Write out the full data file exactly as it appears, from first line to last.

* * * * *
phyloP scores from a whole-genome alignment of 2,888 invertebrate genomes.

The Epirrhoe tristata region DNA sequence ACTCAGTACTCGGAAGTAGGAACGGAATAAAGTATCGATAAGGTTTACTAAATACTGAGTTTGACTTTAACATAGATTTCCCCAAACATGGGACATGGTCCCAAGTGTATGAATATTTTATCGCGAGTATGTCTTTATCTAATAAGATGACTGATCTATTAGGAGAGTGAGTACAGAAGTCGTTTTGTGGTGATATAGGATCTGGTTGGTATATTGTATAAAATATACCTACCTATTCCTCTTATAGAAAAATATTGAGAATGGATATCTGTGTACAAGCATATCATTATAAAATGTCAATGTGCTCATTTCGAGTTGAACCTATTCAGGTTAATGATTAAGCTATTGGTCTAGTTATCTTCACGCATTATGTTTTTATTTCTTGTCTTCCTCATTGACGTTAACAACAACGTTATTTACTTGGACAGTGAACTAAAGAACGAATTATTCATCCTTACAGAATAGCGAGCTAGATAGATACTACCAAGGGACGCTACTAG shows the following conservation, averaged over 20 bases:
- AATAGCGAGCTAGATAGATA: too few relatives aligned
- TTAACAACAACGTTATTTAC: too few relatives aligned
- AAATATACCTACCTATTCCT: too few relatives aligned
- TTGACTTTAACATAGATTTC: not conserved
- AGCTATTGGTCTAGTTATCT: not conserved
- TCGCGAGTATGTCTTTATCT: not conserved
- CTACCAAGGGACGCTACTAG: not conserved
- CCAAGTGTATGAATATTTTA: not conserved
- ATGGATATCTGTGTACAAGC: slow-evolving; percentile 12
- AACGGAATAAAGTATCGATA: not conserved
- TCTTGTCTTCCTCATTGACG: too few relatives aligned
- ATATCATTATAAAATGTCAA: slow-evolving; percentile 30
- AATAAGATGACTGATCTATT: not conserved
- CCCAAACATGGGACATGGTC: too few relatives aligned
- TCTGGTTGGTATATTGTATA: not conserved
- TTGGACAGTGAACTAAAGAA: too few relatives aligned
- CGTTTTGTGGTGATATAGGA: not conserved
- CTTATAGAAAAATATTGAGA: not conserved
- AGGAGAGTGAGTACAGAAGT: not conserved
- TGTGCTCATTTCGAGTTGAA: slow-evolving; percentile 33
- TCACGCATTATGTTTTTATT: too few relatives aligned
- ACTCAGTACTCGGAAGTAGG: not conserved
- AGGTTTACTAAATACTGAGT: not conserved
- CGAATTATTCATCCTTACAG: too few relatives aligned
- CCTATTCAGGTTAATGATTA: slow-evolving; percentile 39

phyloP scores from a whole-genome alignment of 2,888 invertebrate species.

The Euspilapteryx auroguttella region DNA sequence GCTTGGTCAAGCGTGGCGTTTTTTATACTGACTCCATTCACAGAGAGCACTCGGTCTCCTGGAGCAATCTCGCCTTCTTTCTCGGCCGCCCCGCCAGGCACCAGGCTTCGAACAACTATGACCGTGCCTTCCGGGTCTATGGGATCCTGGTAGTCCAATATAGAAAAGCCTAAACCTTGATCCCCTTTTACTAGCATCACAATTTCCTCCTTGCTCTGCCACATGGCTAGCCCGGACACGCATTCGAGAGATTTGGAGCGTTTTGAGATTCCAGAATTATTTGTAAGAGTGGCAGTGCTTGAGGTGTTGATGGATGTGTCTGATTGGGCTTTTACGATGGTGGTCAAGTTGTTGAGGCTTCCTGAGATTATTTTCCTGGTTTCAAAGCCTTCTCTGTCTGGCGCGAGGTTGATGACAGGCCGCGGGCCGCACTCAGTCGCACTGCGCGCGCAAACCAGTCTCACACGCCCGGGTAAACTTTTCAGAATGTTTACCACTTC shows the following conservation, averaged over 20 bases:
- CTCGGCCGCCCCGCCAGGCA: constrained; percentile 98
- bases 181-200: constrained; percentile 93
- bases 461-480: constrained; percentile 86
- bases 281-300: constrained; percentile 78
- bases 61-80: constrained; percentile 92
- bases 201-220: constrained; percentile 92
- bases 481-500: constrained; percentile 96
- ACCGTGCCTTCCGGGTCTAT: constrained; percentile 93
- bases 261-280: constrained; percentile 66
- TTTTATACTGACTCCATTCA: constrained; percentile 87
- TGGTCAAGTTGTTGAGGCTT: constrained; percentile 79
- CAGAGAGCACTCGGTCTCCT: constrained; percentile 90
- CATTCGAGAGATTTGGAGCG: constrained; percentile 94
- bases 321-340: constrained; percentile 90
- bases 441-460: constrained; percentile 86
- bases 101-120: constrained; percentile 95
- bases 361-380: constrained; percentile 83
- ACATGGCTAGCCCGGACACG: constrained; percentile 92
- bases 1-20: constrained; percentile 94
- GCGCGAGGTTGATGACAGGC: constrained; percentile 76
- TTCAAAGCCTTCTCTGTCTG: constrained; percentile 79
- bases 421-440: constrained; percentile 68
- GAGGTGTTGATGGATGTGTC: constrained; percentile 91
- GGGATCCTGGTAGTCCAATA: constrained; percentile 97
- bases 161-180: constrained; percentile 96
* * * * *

phyloP scores from a whole-genome alignment of 2,888 invertebrate genomes.

The Epirrhoe tristata region DNA sequence ACTCAGTACTCGGAAGTAGGAACGGAATAAAGTATCGATAAGGTTTACTAAATACTGAGTTTGACTTTAACATAGATTTCCCCAAACATGGGACATGGTCCCAAGTGTATGAATATTTTATCGCGAGTATGTCTTTATCTAATAAGATGACTGATCTATTAGGAGAGTGAGTACAGAAGTCGTTTTGTGGTGATATAGGATCTGGTTGGTATATTGTATAAAATATACCTACCTATTCCTCTTATAGAAAAATATTGAGAATGGATATCTGTGTACAAGCATATCATTATAAAATGTCAATGTGCTCATTTCGAGTTGAACCTATTCAGGTTAATGATTAAGCTATTGGTCTAGTTATCTTCACGCATTATGTTTTTATTTCTTGTCTTCCTCATTGACGTTAACAACAACGTTATTTACTTGGACAGTGAACTAAAGAACGAATTATTCATCCTTACAGAATAGCGAGCTAGATAGATACTACCAAGGGACGCTACTAG shows the following conservation, averaged over 20 bases:
- AATAGCGAGCTAGATAGATA: too few relatives aligned
- TTAACAACAACGTTATTTAC: too few relatives aligned
- AAATATACCTACCTATTCCT: too few relatives aligned
- TTGACTTTAACATAGATTTC: not conserved
- AGCTATTGGTCTAGTTATCT: not conserved
- TCGCGAGTATGTCTTTATCT: not conserved
- CTACCAAGGGACGCTACTAG: not conserved
- CCAAGTGTATGAATATTTTA: not conserved
- ATGGATATCTGTGTACAAGC: slow-evolving; percentile 12
- AACGGAATAAAGTATCGATA: not conserved
- TCTTGTCTTCCTCATTGACG: too few relatives aligned
- ATATCATTATAAAATGTCAA: slow-evolving; percentile 30
- AATAAGATGACTGATCTATT: not conserved
- CCCAAACATGGGACATGGTC: too few relatives aligned
- TCTGGTTGGTATATTGTATA: not conserved
- TTGGACAGTGAACTAAAGAA: too few relatives aligned
- CGTTTTGTGGTGATATAGGA: not conserved
- CTTATAGAAAAATATTGAGA: not conserved
- AGGAGAGTGAGTACAGAAGT: not conserved
- TGTGCTCATTTCGAGTTGAA: slow-evolving; percentile 33
- TCACGCATTATGTTTTTATT: too few relatives aligned
- ACTCAGTACTCGGAAGTAGG: not conserved
- AGGTTTACTAAATACTGAGT: not conserved
- CGAATTATTCATCCTTACAG: too few relatives aligned
- CCTATTCAGGTTAATGATTA: slow-evolving; percentile 39

phyloP scores from a whole-genome alignment of 2,888 invertebrate species.

The Euspilapteryx auroguttella region DNA sequence GCTTGGTCAAGCGTGGCGTTTTTTATACTGACTCCATTCACAGAGAGCACTCGGTCTCCTGGAGCAATCTCGCCTTCTTTCTCGGCCGCCCCGCCAGGCACCAGGCTTCGAACAACTATGACCGTGCCTTCCGGGTCTATGGGATCCTGGTAGTCCAATATAGAAAAGCCTAAACCTTGATCCCCTTTTACTAGCATCACAATTTCCTCCTTGCTCTGCCACATGGCTAGCCCGGACACGCATTCGAGAGATTTGGAGCGTTTTGAGATTCCAGAATTATTTGTAAGAGTGGCAGTGCTTGAGGTGTTGATGGATGTGTCTGATTGGGCTTTTACGATGGTGGTCAAGTTGTTGAGGCTTCCTGAGATTATTTTCCTGGTTTCAAAGCCTTCTCTGTCTGGCGCGAGGTTGATGACAGGCCGCGGGCCGCACTCAGTCGCACTGCGCGCGCAAACCAGTCTCACACGCCCGGGTAAACTTTTCAGAATGTTTACCACTTC shows the following conservation, averaged over 20 bases:
- CTCGGCCGCCCCGCCAGGCA: constrained; percentile 98
- bases 181-200: constrained; percentile 93
- bases 461-480: constrained; percentile 86
- bases 281-300: constrained; percentile 78
- bases 61-80: constrained; percentile 92
- bases 201-220: constrained; percentile 92
- bases 481-500: constrained; percentile 96
- ACCGTGCCTTCCGGGTCTAT: constrained; percentile 93
- bases 261-280: constrained; percentile 66
- TTTTATACTGACTCCATTCA: constrained; percentile 87
- TGGTCAAGTTGTTGAGGCTT: constrained; percentile 79
- CAGAGAGCACTCGGTCTCCT: constrained; percentile 90
- CATTCGAGAGATTTGGAGCG: constrained; percentile 94
- bases 321-340: constrained; percentile 90
- bases 441-460: constrained; percentile 86
- bases 101-120: constrained; percentile 95
- bases 361-380: constrained; percentile 83
- ACATGGCTAGCCCGGACACG: constrained; percentile 92
- bases 1-20: constrained; percentile 94
- GCGCGAGGTTGATGACAGGC: constrained; percentile 76
- TTCAAAGCCTTCTCTGTCTG: constrained; percentile 79
- bases 421-440: constrained; percentile 68
- GAGGTGTTGATGGATGTGTC: constrained; percentile 91
- GGGATCCTGGTAGTCCAATA: constrained; percentile 97
- bases 161-180: constrained; percentile 96